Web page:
30 years ago R 11 was considered good... the price of oil was so low that was all that was required in most residential structures. The insulation that is already in that home is considered very good by today's standards... that should not preclude you from adding more. You do reach a point of diminishing returns and as you seem to understand you can get too air-tight... ventilation is an important key
Regardless of the insulation issues you nee to be sure that the mold is 100% gone before you invest in any additional improvements. You can not just burry the mold under new walls. As long as there is live mold it will continue to grow and become more and more of a problem and health threat as time goes on.
Mold is a potential problem in any structure and needs to be avoided or removed when it occurs.
"Molds are part of the natural environment. Outdoors, molds play a part in nature by breaking down dead organic matter such as fallen leaves and dead trees, but indoors, mold growth should be avoided. Molds reproduce by means of tiny spores; the spores are invisible to the naked eye and float through outdoor and indoor air. Mold may begin growing indoors when mold spores land on surfaces that are wet. There are many types of mold, and none of them will grow without water or moisture....
Molds have the potential to cause health problems. Molds produce allergens (substances that can cause allergic reactions), irritants, and in some cases, potentially toxic substances (mycotoxins)."
Read more from the U.S. Environmental Protection Agency Mold Basics
- Why is mold growing in my home?
- Can mold cause health problems?
- How do I get rid of mold?
Mold Cleanup Guidelines What to Wear When Cleaning Moldy Areas
- Who should do the cleanup?
Moisture and Mold Prevention and Control Tips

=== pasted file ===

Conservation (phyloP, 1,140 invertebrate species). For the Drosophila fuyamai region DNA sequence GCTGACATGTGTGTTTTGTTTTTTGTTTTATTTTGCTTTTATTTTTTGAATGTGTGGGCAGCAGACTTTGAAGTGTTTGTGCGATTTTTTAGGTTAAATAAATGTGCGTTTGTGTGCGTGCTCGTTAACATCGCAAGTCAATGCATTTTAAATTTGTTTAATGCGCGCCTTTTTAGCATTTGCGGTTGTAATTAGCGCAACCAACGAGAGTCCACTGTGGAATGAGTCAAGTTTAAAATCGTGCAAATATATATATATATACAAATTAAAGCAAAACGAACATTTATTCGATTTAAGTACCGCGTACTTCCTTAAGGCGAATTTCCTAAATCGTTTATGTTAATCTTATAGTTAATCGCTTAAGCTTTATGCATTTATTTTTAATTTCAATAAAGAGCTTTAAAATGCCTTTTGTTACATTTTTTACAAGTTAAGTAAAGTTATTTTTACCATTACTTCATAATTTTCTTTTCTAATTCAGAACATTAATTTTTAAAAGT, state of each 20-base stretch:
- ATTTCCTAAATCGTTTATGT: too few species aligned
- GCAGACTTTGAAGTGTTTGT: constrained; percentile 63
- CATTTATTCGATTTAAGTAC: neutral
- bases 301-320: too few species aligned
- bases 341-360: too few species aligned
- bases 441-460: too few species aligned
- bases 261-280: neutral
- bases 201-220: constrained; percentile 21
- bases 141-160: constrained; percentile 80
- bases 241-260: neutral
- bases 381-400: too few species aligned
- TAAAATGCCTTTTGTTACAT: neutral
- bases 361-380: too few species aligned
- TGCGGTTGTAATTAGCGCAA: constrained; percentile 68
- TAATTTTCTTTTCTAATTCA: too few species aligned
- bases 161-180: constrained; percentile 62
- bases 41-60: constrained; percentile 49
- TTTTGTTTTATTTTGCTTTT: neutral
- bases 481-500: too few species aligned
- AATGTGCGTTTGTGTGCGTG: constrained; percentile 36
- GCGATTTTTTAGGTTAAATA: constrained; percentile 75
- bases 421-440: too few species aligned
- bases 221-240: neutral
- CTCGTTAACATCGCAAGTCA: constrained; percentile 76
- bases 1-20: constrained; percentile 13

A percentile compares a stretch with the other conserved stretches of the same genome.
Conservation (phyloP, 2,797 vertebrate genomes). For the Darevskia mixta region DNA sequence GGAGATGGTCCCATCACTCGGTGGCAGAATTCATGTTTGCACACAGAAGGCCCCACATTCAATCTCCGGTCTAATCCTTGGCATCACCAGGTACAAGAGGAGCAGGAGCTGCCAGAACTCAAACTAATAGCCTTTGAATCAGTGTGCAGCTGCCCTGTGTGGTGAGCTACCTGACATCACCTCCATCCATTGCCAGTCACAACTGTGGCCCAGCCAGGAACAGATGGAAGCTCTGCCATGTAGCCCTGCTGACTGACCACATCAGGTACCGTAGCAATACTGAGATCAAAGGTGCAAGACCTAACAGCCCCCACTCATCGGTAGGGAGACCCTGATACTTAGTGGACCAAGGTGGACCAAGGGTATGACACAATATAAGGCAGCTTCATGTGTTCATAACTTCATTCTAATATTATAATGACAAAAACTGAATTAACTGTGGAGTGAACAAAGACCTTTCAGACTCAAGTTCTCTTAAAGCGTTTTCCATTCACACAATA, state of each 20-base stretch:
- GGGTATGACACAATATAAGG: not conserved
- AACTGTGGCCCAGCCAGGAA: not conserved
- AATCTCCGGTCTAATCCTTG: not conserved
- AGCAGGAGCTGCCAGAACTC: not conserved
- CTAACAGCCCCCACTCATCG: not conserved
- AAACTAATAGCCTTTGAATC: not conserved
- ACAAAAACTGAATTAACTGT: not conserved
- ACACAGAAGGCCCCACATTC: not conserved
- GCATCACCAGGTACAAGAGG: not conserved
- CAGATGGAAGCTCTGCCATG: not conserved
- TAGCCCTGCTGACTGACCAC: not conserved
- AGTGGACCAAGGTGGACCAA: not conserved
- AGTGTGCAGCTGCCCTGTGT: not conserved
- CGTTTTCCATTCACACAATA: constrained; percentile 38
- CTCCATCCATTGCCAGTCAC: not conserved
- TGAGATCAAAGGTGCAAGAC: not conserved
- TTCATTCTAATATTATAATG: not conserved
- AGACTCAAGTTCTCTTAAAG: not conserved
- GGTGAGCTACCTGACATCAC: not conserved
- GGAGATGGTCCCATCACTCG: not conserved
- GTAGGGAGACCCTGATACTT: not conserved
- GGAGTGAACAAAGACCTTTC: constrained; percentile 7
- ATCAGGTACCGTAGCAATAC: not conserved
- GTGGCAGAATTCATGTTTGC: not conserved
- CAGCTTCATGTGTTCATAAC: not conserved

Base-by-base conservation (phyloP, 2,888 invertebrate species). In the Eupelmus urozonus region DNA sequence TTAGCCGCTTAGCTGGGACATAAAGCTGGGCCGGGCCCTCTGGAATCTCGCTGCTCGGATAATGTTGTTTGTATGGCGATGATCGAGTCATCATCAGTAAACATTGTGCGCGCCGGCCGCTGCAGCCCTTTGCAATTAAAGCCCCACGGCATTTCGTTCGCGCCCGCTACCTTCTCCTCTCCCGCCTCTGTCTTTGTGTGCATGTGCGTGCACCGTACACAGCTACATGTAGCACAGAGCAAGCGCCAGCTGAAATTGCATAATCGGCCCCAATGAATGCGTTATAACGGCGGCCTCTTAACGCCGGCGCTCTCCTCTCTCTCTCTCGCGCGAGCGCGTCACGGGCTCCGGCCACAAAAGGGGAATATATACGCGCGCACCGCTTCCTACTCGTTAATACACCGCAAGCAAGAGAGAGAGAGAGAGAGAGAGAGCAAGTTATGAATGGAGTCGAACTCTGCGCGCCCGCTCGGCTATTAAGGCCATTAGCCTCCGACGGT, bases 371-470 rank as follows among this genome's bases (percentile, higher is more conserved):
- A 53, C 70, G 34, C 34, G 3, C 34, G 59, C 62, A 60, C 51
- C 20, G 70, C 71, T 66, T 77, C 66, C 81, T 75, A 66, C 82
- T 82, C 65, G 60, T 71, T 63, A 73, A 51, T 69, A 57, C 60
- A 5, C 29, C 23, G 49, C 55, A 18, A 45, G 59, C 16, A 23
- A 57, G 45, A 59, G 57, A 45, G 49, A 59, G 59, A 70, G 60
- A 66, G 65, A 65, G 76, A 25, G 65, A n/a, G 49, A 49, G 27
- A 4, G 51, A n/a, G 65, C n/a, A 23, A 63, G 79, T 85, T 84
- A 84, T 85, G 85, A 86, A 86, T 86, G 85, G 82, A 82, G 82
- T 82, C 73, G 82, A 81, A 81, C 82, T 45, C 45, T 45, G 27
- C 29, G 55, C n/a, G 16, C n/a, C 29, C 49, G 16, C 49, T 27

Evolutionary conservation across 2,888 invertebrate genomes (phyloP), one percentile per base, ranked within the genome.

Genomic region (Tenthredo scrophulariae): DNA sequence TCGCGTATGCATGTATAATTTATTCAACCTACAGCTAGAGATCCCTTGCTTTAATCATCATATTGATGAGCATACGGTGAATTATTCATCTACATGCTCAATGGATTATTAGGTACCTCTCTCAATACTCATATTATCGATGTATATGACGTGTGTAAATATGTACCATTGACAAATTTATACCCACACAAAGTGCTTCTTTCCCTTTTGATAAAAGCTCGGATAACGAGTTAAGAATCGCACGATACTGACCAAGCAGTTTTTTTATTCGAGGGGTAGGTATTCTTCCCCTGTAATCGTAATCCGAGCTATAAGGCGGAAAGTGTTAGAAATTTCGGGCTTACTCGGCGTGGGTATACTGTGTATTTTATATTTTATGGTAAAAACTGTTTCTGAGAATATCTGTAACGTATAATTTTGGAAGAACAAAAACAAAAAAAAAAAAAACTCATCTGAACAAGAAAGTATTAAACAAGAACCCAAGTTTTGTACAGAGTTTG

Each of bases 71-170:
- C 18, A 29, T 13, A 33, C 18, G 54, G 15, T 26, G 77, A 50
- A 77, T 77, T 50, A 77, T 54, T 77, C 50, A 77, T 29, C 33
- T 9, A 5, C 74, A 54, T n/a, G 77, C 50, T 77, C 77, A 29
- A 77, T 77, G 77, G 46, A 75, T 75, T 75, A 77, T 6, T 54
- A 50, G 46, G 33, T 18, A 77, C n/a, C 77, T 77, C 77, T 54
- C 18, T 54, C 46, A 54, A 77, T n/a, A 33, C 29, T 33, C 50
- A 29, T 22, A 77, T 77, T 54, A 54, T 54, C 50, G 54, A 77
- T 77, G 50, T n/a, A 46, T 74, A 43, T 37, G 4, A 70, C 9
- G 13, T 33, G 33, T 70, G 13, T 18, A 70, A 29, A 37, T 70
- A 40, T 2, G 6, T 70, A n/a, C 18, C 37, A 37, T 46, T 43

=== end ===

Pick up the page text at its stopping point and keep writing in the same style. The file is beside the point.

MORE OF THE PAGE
- How Do I Know When the Remediation or Cleanup is Finished?
- Actions that will help to reduce humidity
- Actions that will help prevent condensation
- Testing or sampling for mold
As far as the roof.... You really dont want to start redesigning the roof truss system unless you have extensive engineering experience. Changing the size or shape of the trusses will change the stress loading which could require other structural changes down to the foundation. I'm getting ready to add insulation to my roof. I'm going to install a 50 year designer metal roof. Instead of installing the new roofing directly over the old shingles we will frame the edges with 2x4s and put 3 inches of Styrofoam between the old roof top and the new metal pans. If you have not done this before there are pre-designed systems that can be easily installed. Take a look at the example at http://www.structall.com/content/pdfs/RoofOverGuide.pdf
You can also just add insulation to the existing roof see the 3 VIDEOS we have online "Adding Insulation to Your Manufactured Home" for two methods used by the U.S. Department of Energy's Weatherization Assistance Program (WAP) for installing additional insulation in a manufactured home roof. You can find that at http://mfdhousing.com/portal/stories.php3?nid=5604